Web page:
School Funding Lawsuit


Week 7 of the PA School Funding Trial: Poverty is Not Destiny

Pizza graphic. Currently, the PA legislature underfunds our public schools by $4.6 billion. No matter how you slice it, the pie just isn't big enough.

January 15, 2022 — The superintendents of the School District of Philadelphia and neighboring William Penn School District testified this week in Commonwealth Court, where a central theme continued to be the urgency to provide adequate resources to support success for students living in low-wealth school districts.

The testimony by Dr. Eric Becoats of William Penn on Monday and Dr. William Hite of Philadelphia on Tuesday and Thursday about their respective districts was buttressed by the final witness of the week, prominent education policy scholar Dr. Pedro Noguera, a sociologist who is an expert on strategies and interventions that can improve educational outcomes for children experiencing poverty.

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Becoats, who become superintendent in William Penn in 2020, has had to lead the district through the pandemic and experienced the challenges of operating schools remotely in a district with limited technology resources. Like Hite in Philadelphia, Becoats leads a district where the condition of school buildings is “deplorable.”

Federal emergency pandemic funds have helped, but those are one-time funds that expire in 2024. “We will revert back to where we were,” he said. “And in my opinion, that’s unacceptable.”

Hite is in his 10th year as superintendent in Philadelphia, including several years at the beginning of his tenure when the district’s staff was decimated by layoffs due to a sharp reduction in state aid. He said that while the district has been able to restore many positions and get on a more sound financial footing, “we still haven’t returned to the staffing – the levels that we had prior to all of those cuts.”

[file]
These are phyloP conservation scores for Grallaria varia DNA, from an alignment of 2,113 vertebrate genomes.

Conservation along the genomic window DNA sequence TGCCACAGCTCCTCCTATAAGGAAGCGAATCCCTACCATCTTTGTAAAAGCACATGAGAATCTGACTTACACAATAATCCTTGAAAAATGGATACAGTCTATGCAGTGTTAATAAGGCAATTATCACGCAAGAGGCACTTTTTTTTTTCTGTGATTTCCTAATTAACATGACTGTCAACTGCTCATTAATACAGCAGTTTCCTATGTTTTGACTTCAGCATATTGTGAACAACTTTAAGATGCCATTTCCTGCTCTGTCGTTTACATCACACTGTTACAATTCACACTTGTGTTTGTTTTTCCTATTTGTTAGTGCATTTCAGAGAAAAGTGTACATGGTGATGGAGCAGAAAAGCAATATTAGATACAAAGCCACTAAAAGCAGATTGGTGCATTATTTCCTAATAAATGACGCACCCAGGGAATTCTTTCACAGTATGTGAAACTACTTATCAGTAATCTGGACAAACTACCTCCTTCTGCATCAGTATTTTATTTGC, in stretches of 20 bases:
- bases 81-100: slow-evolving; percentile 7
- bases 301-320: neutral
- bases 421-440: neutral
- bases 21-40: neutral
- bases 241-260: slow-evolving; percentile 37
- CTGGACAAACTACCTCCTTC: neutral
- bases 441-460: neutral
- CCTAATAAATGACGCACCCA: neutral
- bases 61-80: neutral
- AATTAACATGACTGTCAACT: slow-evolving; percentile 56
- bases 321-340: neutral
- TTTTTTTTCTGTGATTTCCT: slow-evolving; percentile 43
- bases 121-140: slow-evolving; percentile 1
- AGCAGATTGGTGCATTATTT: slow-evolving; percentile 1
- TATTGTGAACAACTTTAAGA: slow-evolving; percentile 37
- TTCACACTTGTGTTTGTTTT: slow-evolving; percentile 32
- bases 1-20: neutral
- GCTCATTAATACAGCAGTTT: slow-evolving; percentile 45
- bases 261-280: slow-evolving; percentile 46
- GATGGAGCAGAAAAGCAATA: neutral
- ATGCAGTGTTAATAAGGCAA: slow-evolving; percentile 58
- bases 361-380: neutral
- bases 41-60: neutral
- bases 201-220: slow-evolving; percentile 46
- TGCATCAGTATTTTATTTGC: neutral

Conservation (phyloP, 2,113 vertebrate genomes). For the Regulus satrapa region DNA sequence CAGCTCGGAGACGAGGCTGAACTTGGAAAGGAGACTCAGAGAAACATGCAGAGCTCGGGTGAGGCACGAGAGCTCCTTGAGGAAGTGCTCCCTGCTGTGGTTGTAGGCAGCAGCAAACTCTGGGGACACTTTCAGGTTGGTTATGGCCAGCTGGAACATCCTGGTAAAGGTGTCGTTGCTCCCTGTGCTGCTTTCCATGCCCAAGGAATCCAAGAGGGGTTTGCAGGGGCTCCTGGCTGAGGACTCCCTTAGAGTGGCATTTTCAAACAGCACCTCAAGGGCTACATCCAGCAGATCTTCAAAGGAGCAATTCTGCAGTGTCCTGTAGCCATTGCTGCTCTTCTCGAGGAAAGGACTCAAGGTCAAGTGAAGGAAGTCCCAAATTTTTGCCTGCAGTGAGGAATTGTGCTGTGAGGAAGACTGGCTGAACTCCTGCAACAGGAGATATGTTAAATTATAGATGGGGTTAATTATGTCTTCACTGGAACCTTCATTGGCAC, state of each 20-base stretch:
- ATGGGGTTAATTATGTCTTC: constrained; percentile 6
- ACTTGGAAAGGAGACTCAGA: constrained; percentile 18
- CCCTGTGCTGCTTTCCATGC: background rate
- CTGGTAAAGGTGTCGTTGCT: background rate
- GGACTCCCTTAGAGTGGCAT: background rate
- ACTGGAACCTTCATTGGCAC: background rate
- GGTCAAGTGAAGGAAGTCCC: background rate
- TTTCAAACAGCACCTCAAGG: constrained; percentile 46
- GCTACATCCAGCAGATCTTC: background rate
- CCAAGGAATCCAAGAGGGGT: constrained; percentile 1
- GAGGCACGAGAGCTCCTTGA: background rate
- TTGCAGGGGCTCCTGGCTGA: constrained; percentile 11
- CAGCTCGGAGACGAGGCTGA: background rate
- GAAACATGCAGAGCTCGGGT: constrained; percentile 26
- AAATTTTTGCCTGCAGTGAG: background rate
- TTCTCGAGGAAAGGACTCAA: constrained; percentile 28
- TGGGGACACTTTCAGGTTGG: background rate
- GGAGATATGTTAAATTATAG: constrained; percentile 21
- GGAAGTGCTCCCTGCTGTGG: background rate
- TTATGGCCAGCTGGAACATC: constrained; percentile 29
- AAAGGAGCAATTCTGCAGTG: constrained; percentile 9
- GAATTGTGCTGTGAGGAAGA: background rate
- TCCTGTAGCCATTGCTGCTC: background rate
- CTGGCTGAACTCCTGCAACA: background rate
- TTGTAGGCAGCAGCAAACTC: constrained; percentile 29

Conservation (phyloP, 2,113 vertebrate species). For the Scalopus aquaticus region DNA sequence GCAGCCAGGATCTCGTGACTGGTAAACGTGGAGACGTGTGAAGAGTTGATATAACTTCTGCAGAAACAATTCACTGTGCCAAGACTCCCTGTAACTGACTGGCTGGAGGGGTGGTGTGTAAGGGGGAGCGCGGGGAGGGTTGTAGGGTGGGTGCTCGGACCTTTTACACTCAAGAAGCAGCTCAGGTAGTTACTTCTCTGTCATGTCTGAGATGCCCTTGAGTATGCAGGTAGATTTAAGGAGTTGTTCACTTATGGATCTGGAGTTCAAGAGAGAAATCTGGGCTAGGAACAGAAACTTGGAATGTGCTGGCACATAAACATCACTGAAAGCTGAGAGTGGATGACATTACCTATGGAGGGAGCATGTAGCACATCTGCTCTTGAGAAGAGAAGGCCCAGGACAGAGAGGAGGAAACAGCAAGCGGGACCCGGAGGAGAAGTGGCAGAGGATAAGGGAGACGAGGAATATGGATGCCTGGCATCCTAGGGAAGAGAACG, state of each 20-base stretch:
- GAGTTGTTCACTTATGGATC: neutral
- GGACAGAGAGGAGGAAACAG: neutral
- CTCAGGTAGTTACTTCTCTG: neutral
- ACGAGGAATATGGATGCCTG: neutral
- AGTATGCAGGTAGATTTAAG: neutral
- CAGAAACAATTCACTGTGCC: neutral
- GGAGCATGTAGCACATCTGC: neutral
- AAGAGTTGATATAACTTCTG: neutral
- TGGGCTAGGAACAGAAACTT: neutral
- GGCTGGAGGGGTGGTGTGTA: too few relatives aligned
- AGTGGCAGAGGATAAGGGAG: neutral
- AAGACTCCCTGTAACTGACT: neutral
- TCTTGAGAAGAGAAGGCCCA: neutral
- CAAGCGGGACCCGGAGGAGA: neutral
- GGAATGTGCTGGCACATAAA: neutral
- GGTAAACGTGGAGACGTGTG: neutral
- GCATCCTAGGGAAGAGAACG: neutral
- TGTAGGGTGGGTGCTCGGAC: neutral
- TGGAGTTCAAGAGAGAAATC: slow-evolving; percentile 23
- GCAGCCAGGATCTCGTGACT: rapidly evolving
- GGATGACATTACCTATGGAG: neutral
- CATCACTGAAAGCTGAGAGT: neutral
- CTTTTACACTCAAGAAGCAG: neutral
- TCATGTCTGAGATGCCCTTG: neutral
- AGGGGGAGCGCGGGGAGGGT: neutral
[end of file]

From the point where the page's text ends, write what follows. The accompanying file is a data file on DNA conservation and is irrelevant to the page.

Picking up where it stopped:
The gaps he cited included services for English learners, counseling supports, and the $4.5 billion estimate for addressing the district’s accumulated backlog of facilities maintenance costs.

Noguera, the dean of University of Southern California’s Rossier School of Education, described a range of educational interventions that research have shown make a difference for students in poverty—interventions that are often out of reach for students in underfunded schools, including low-wealth districts in Pennsylvania.

“While schools cannot eliminate poverty, schools can play a role in compensating to the effects of poverty so that education can play a greater role in promoting social mobility and ending intergenerational poverty,” Noguera said. The needed measures cost money, however.

Policy approaches that he highlighted include smaller class sizes in early grades, school counselors, professional development for teachers working in high-poverty schools, reading specialists, and preschool programs.

The trial will resume on Tuesday, after a break for Martin Luther King Jr. Day, with testimony from the state’s top education official, Education Secretary Noe Ortega, who is a respondent in the lawsuit. You can follow the court’s livestream of the trial at

“You have to make a series of trade-offs, and every decision is based on what you may not be able to do for something else.” – School District of Philadelphia superintendent William Hite

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